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American's espionage confession: A North Korean ploy?

A Korean-American was paraded in front of North Korean media, confessing to acts of espionage, barely a week after another American was sentenced to 15 years of hard labor by the regime in Pyongyang.

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    A man, who identified himself as Kim Dong Chul, previously said he was a naturalised American citizen and was arrested in North Korea in October, attends a news conference in Pyongyang, North Korea, in this undated photo released by North Korea's Korean Central News Agency (KCNA) in Pyongyang March 25, 2016.
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A Korean-American detained in North Korea confessed to spying for South Korea, according to official news sources in Pyongyang Friday.

Kim Dong Chul was arrested in October and claimed to be a naturalized American born in South Korea. He is the latest American to be paraded in front of media in North Korea, apparently confessing and apologizing for his transgressions.

Observers explain this pattern as a part of the regime’s strategy in combating its international isolation and seeking to gain tactical advantage.

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“North Korea guards its sovereignty jealously, and its system of political control means that many areas of personal behavior that we regard as freedoms are regulated in North Korea,” explains Scott Snyder, director of the Council on Foreign Relations US-Korea Policy program, in an email interview with The Christian Science Monitor.

“Americans held in North Korea have also risked becoming political pawns in a hostile US-DPRK [Democratic People’s Republic of Korea] relationship as North Korea seeks high-level envoys in return for American prisoner releases.”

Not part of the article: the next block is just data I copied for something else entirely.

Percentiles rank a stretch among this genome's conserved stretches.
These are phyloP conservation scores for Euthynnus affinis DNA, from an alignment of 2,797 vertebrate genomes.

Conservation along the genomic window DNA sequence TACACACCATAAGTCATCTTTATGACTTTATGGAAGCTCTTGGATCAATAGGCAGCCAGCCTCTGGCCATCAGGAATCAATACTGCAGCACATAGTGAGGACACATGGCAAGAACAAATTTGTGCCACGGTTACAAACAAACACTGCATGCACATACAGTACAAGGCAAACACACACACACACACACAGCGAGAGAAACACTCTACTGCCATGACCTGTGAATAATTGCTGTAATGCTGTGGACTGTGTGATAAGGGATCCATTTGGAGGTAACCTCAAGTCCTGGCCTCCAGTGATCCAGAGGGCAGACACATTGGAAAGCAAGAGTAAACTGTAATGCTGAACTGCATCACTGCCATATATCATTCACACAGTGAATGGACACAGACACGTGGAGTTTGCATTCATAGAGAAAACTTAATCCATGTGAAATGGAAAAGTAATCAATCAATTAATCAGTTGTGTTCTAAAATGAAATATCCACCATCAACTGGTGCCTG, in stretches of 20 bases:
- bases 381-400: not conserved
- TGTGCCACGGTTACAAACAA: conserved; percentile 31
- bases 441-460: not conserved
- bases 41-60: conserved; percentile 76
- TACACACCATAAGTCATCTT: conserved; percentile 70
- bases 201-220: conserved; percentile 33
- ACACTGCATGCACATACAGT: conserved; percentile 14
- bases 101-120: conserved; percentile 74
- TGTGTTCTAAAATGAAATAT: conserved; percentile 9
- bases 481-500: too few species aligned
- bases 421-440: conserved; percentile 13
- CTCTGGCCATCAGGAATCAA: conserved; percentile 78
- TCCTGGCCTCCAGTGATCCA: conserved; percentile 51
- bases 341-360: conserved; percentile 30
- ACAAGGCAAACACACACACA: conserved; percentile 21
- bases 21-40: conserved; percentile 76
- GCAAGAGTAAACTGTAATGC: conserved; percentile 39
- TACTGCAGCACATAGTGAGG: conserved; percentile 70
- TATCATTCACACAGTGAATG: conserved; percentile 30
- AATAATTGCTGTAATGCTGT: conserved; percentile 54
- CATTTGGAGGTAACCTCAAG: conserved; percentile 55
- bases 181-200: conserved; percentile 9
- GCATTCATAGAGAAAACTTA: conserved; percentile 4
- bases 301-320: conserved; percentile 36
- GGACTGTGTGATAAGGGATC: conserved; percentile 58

Indeed, this comes little over a week after another American, Otto Warmbier, was sentenced to 15 years hard labor for “the serious offense against the DPRK he had committed, pursuant to the US government's hostile policy toward it, in a bid to impair the unity of its people after entering it as a tourist,” as North Korea’s state news agency described it.

Mr. Kim, for his part, told those assembled at a media presentation in Pyongyang that he had been working with South Korean intelligence to bring about the downfall of the regime in North Korea, as well as trying to spread religious ideas.

He described his acts as “shameful and ineffaceable," apologized and appealed for mercy, following in the footsteps of those Americans before him who have been detained by the regime, confessed to similar crimes – and then have often claimed, following their release, that they were coerced into making such statements.

But Kim’s media performance represents just one facet of Pyongyang’s tangled relationship with the outside world.

In response to North Korea’s fourth nuclear test, in January, followed by a long-range rocket launch in February, the United Nations imposed further sanctions on the regime, which even China, Pyongyang’s key ally, supported.

In reaction partly to the sanctions, partly to the annual US-South Korean military exercises taking place beyond its southern border, the North announced Friday that it had carried out its own live-fire artillery drill, practicing the destruction of South Korea’s presidential residence.

“The largest-ever exercise was aimed to demonstrate once again the might of the Paektusan army to bring the most miserable doom to the US imperialists and the South Korean puppet group of traitors through the above-said striking action for turning into a sea of flames Seoul.”

And while North Korea is generally regarded as a rogue regime in the West, a dangerous and unpredictable nuclear-armed state, which has already demonstrated its willingness to sell nuclear technology, agreement on its pariah status is not universal.

“There is no real democracy in the international system, but there is a feudal order where the big powers decide the fate of the smaller nations,” writes Ranjit Kumar Dhawan in The Korea Times, a South Korean paper. "Only the big and powerful countries have the right to develop and have monopoly over the nuclear weapons and also use them, as it happened in Hiroshima and Nagasaki in 1945."

Moreover, while many do subscribe to the opinion that North Korea’s nuclear capabilities and ambitions should be curtailed, the question of whether sanctions represent the optimal path to progress is a complex one.

“The act of imposing a trade boycott or similar sanctions on a country for its misbehavior has long been used as a substitute for war,” writes the Monitor’s Editorial Board. “Sanctions, while hostile, can be a tool for peace. Yet they come with an article of faith: that the people in a targeted country also want better behavior from their leaders and will accept the hardship of sanctions as both necessary and an opportunity.”

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